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Tony Robinson

Tony Robinson (left) with Mick Aston and Guy de la Bédoyère on a Time Team shoot in 2007
Born 15 August 1946 (1946-08-15) (age 63)
Leytonstone, London, England
Occupation Actor, broadcaster and political campaigner
Domestic partner(s) Mary Shepherd (former)

Tony Robinson (born 15 August 1946) is an English actor, author, broadcaster and political campaigner. He is best known for playing Baldrick in the BBC television series Blackadder, and for hosting Channel 4 programmes such as Time Team and The Worst Jobs in History. Robinson is a member of the Labour Party and has served on its National Executive Committee. He has also written 16 children's books.

Contents

Early life

Born in Leytonstone, London, Robinson attended Wanstead High School in what is now the London Borough of Redbridge. He performed in his first professional acting role at the age of 12, as a member of Fagin's gang in the original production of the musical Oliver!, including a stint as the Artful Dodger when the boy playing the role didn't turn up.[1] Over the next five years, he appeared in a number of West End shows, in film, and on television.

At school, Robinson passed four O Levels (English Language, English Literature, History and Geography) and went on to study for A Levels, but decided to study at a drama school instead. Too young to attend the Royal Academy of Dramatic Art, Robinson instead studied at the Central School of Speech and Drama. After leaving, he spent four years in repertory theatre.[2]

He won an Arts Council bursary to work as a director at the Midland Arts Theatre, Birmingham and founded the Avon Touring Company, a Bristol-based community theatre company, with writer David Illingworth.[2]

He appeared in the 1974/75 season at Chichester Festival Theatre, as Angel Chicago in the nativity musical Follow The Star. In the 1975 season, he appeared as Hovstad in Henrik Ibsen's Enemy of the People. In 1976, he appeared as Feste in Twelfth Night, and as Majorin in Monsieur Perrichon's Travels.[2]

In the early 1970s he starred in the children's educational programme Sam on Boffs' Island. He also appeared in the award-winning Horizon documentary Joey, and in the title role in the BBC production of The Miracle of Brother Humphrey. He also appeared in the film Brannigan alongside John Wayne.[2]

He was also one of the Who Dares Wins team in the ground-breaking Channel 4 comedy/satirical show during the early/mid-1980s.

Blackadder period (1983–1989)

Robinson came to prominence in 1983 for his role in the British historical sitcom Blackadder, as Edmund Blackadder's dogsbody Baldrick. In the first series, broadcast as The Black Adder, he was quite astute, while his master was an idiot. Later series (Blackadder II, Blackadder the Third, Blackadder Goes Forth) moved the duo through history and switched the relationship: the Edmund Blackadder of Blackadder II was a brilliant schemer, whereas Baldrick had devolved into a buffoon whose catch phrase was "I have a cunning plan" (which he never had).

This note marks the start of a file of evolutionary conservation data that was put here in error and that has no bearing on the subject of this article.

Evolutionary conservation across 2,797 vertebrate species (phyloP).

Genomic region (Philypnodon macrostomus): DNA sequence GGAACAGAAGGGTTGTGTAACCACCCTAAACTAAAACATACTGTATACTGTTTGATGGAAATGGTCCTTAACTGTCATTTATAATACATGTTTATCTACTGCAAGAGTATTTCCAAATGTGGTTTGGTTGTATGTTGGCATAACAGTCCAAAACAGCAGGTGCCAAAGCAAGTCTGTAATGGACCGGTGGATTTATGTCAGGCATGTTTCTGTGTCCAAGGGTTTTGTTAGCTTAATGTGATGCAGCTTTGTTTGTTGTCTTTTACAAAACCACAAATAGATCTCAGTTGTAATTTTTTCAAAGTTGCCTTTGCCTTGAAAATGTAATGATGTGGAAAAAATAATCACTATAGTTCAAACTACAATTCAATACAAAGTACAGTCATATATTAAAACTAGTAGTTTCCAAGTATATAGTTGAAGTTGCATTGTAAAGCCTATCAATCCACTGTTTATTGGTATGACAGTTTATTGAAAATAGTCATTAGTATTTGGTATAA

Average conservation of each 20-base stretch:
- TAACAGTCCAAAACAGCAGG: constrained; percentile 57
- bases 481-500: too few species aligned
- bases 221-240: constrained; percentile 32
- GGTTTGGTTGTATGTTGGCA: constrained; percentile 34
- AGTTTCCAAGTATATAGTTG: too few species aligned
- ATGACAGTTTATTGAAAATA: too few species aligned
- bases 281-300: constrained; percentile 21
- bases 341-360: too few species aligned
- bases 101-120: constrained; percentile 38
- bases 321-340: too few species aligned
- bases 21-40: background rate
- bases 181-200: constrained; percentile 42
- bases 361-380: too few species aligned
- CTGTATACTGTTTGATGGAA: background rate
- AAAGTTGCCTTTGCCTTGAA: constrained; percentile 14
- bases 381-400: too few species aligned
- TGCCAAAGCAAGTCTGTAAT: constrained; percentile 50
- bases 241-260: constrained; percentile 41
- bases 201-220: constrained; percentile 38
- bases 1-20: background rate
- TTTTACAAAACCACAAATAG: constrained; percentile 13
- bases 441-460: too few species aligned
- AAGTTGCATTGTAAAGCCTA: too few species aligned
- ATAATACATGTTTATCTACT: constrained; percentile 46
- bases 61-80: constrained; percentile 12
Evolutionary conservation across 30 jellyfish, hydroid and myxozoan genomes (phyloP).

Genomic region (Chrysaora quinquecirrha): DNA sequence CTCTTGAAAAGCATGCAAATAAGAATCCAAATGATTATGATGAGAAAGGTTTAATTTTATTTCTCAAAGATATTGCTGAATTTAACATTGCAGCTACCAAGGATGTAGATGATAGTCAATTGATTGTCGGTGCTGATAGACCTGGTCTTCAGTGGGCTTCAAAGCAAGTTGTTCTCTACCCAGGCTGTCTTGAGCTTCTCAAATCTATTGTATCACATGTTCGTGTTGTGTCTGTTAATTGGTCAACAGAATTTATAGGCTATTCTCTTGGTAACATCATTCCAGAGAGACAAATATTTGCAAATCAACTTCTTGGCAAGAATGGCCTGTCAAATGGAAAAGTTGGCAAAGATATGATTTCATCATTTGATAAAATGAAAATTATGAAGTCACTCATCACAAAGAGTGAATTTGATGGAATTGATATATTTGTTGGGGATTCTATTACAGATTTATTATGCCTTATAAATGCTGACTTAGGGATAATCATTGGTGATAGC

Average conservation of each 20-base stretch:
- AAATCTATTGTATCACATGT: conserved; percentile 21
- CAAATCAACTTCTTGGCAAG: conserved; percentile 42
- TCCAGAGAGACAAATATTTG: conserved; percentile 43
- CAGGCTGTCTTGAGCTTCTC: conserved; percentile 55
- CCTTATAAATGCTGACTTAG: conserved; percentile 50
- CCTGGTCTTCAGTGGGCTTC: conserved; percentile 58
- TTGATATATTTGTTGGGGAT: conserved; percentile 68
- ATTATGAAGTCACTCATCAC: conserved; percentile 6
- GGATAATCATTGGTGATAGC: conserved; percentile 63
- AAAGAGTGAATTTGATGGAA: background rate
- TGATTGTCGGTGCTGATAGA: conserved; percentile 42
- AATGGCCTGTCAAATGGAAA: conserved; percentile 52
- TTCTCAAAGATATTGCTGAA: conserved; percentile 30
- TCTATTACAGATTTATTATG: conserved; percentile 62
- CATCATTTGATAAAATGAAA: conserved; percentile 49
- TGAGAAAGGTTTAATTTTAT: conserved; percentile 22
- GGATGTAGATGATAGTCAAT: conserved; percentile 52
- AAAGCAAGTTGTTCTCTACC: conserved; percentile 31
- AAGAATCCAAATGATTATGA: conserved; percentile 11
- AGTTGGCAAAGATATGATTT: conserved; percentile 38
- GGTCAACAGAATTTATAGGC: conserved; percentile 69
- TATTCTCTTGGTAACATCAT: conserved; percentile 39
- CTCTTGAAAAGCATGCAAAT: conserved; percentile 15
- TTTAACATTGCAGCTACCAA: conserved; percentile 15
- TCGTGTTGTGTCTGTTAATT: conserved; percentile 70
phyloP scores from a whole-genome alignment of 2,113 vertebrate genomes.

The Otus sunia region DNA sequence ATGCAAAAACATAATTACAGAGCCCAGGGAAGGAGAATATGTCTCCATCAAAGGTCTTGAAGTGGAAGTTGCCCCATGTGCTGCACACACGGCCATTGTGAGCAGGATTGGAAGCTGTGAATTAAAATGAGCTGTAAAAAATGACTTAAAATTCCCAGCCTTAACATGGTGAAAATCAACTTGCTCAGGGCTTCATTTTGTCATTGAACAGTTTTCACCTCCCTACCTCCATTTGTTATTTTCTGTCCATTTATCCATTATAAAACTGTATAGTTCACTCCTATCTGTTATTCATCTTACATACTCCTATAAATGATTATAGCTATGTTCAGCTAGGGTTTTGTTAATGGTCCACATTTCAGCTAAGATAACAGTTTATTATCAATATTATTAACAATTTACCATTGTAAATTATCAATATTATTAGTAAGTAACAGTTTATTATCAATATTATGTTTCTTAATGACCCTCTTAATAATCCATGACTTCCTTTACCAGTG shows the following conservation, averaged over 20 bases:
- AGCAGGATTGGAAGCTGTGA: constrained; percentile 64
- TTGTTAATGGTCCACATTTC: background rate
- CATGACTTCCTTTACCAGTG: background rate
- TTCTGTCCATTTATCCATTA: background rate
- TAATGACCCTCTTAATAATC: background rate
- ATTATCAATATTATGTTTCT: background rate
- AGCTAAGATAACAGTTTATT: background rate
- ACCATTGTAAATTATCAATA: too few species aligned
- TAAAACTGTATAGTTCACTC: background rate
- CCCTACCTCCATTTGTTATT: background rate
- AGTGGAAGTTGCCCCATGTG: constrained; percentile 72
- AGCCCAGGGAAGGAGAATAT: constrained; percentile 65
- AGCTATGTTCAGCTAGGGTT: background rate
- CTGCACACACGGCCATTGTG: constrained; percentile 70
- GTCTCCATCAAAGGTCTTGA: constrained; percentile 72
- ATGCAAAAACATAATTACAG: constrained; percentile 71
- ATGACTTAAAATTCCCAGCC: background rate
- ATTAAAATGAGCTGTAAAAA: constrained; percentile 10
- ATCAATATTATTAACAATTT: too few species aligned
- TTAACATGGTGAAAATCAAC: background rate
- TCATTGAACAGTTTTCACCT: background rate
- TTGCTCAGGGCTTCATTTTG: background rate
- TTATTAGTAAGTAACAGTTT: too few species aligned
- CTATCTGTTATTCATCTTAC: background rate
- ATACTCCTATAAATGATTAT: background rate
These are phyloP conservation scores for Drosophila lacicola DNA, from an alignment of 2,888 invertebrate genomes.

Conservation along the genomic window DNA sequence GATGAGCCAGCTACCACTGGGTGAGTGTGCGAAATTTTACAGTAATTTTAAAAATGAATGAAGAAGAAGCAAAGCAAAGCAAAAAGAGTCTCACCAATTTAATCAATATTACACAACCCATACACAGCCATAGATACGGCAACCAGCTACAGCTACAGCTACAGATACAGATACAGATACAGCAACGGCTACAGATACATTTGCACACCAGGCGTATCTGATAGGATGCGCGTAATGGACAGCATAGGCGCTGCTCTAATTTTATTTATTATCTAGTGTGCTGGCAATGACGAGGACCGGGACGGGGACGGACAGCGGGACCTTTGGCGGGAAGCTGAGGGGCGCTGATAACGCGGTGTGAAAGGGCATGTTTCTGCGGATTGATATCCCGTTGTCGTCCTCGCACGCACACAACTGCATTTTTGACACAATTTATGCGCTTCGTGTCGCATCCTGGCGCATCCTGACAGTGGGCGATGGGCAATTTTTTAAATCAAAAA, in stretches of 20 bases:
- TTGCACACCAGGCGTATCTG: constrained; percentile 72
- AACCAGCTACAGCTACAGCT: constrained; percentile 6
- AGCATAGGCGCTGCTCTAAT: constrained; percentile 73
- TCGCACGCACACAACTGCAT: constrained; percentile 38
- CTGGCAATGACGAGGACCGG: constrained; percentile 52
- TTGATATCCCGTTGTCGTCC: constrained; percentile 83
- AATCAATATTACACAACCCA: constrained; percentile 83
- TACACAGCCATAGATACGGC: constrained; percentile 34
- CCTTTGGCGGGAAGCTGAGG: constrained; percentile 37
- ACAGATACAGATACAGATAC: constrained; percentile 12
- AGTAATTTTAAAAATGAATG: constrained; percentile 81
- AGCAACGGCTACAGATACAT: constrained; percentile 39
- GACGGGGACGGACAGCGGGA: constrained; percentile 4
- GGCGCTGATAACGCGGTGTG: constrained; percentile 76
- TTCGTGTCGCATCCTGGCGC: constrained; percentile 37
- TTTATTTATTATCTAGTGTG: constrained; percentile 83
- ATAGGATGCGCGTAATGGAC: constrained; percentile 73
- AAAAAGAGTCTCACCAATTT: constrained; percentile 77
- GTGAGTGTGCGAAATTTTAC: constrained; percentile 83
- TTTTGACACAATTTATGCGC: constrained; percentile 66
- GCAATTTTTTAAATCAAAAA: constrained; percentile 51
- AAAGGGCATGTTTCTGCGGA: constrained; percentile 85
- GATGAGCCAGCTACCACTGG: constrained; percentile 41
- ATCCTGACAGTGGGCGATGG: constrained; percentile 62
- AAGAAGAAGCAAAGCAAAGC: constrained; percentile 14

In addition to his acting on Blackadder, he also wrote and narrated several Jackanory-style children's programmes, encouraged by Richard Curtis.[3] Programmes in this style included Tales From Fat Tulip's Garden (continued in Fat Tulip Too), Odysseus: The Greatest Hero of Them All (a retelling of the Iliad and the Odyssey), and Blood and Honey (tales from the Old Testament, filmed on location).

In the early 1990s he created the children's comedy TV series Maid Marian and her Merry Men, a loose retelling of the legend of Robin Hood in which he appeared as the Sheriff of Nottingham. Four series were broadcast on BBC1 during 1989–94.

Beyond Blackadder (1989–present)

After Blackadder, Robinson became the narrator and one of the lead actors for the British animated series, Nellie the Elephant, based on a song of the same name. The series ran from 1989 to 1991 and was shown on Children's ITV.

Robinson also presented the early-Saturday evening series Stay Tooned for BBC 1, which featured a selection of classic Warner Brothers and MGM cartoons. The series ran for several years.

In 1994, Robinson began presenting Time Team, a TV programme devoted to archaeological investigations limited to three days (the outcome is never guaranteed, varying from spectacular to disappointing). In 2005, Exeter University conferred an Honorary Doctorate on Robinson, and Honorary Professorships on principal presenter Mick Aston and producer Tim Taylor, to reflect its great appreciation for what Time Team has done for the public understanding of archaeology in the UK.[4] The series continues as of 2009.

Robinson was drafted in to present other history-based shows on Channel 4, including The Worst Jobs in History, researching and re-enacting some of the more horrible jobs of the past millennium. He also took this show on tour around the country along with an autobiographical question and answer session. This first series was followed by The Worst Christmas Jobs in History in December 2005 and then a second series of The Worst Jobs in History on Channel 4 in April 2006.

In 1999, Robinson returned to star in a one-off Blackadder short film to celebrate the millennium, entitled Blackadder: Back & Forth. This short film was shown in the Millennium Dome throughout 2000 and was later aired on BBC One in 2002.